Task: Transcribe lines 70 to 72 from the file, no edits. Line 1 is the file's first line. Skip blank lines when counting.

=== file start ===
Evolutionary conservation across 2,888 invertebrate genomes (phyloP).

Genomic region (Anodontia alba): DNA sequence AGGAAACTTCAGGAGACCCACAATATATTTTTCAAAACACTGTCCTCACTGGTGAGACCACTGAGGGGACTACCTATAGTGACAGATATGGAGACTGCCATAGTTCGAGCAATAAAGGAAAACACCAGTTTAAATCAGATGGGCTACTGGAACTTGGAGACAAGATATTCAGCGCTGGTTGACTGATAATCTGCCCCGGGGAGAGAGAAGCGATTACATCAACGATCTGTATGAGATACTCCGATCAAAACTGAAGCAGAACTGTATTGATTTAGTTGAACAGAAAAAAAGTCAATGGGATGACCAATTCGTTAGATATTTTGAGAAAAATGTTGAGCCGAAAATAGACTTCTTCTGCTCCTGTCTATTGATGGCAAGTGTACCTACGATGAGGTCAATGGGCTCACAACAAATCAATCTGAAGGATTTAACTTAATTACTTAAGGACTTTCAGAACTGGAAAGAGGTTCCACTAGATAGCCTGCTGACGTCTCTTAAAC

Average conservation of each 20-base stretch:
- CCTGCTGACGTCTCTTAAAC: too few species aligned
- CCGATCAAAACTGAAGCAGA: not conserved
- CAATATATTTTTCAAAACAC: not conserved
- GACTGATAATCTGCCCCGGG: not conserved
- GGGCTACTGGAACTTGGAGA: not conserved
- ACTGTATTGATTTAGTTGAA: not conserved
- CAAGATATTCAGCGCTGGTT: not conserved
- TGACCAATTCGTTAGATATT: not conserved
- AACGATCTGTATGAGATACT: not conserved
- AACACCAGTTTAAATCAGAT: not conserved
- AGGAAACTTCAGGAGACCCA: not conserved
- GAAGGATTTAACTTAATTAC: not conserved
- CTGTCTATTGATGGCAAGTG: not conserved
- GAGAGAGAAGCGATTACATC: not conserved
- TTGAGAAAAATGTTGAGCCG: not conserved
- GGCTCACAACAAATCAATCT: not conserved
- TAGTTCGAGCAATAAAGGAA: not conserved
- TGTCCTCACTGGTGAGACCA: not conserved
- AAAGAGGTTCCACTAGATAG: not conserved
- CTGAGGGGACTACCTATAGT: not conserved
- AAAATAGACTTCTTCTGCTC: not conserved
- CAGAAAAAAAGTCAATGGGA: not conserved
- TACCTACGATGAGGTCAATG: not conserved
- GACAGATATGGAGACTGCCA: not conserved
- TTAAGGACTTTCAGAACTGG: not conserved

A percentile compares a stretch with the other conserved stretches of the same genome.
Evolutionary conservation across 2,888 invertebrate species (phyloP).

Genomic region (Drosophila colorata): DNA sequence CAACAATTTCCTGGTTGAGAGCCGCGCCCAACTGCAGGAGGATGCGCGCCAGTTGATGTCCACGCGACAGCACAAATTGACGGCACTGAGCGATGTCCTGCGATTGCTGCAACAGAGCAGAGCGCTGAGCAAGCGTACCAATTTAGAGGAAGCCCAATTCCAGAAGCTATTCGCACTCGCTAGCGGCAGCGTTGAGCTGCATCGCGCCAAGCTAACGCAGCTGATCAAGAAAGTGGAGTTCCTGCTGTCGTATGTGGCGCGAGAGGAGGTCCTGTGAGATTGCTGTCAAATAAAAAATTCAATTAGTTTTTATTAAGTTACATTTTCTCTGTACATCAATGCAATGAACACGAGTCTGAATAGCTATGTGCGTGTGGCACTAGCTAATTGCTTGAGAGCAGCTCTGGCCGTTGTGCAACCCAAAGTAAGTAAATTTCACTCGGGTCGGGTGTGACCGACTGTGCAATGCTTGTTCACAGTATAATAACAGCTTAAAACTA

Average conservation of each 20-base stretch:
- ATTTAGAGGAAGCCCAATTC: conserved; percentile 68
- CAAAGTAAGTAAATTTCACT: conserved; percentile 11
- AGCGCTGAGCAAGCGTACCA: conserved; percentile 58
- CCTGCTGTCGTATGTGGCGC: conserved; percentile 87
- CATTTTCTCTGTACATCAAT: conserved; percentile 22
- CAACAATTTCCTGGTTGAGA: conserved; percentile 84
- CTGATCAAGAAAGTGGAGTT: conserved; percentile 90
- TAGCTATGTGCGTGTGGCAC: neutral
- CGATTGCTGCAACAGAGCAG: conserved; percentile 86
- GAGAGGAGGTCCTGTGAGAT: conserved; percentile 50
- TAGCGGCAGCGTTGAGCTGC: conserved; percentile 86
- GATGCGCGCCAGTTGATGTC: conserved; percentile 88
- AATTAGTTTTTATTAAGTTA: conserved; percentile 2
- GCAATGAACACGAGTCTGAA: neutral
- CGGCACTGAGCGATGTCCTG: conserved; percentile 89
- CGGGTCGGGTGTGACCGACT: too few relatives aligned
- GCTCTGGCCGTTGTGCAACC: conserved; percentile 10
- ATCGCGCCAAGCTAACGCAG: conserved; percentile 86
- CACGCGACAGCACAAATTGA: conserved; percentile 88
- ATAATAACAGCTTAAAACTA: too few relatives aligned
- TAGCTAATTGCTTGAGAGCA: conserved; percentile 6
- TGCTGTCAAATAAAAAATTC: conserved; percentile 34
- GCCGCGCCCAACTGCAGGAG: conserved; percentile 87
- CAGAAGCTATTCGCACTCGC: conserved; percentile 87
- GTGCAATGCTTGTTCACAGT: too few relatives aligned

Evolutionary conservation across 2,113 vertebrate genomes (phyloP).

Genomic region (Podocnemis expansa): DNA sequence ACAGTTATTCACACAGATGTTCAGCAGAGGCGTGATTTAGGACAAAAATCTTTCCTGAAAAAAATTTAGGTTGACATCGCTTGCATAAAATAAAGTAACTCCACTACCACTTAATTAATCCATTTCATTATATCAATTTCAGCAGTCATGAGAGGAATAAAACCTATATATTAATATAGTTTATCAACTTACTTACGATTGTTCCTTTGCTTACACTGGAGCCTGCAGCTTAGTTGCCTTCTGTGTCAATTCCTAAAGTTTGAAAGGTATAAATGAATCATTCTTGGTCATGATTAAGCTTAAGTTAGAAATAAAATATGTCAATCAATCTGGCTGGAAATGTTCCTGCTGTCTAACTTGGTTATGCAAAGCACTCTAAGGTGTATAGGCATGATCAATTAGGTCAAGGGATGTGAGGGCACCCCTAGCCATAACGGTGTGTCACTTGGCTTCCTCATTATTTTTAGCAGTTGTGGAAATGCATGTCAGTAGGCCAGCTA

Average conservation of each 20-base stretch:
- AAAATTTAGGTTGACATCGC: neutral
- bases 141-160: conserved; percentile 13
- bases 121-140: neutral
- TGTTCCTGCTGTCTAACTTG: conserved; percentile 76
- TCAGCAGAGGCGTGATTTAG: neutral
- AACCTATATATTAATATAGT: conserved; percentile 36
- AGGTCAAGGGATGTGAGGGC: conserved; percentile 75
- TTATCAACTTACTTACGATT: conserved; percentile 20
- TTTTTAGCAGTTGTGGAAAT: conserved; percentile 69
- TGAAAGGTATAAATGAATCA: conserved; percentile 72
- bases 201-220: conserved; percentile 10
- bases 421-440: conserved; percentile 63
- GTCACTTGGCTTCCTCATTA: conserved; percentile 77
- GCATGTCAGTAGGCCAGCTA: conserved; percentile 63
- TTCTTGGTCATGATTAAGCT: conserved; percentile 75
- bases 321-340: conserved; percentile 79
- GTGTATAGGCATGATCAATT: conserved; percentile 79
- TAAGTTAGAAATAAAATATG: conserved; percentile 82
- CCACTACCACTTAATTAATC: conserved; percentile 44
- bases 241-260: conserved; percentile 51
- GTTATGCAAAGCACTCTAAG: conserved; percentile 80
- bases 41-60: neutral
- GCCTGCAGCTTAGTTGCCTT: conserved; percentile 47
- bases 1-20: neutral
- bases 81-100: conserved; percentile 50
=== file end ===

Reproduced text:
- TGAAAGGTATAAATGAATCA: conserved; percentile 72
- bases 201-220: conserved; percentile 10
- bases 421-440: conserved; percentile 63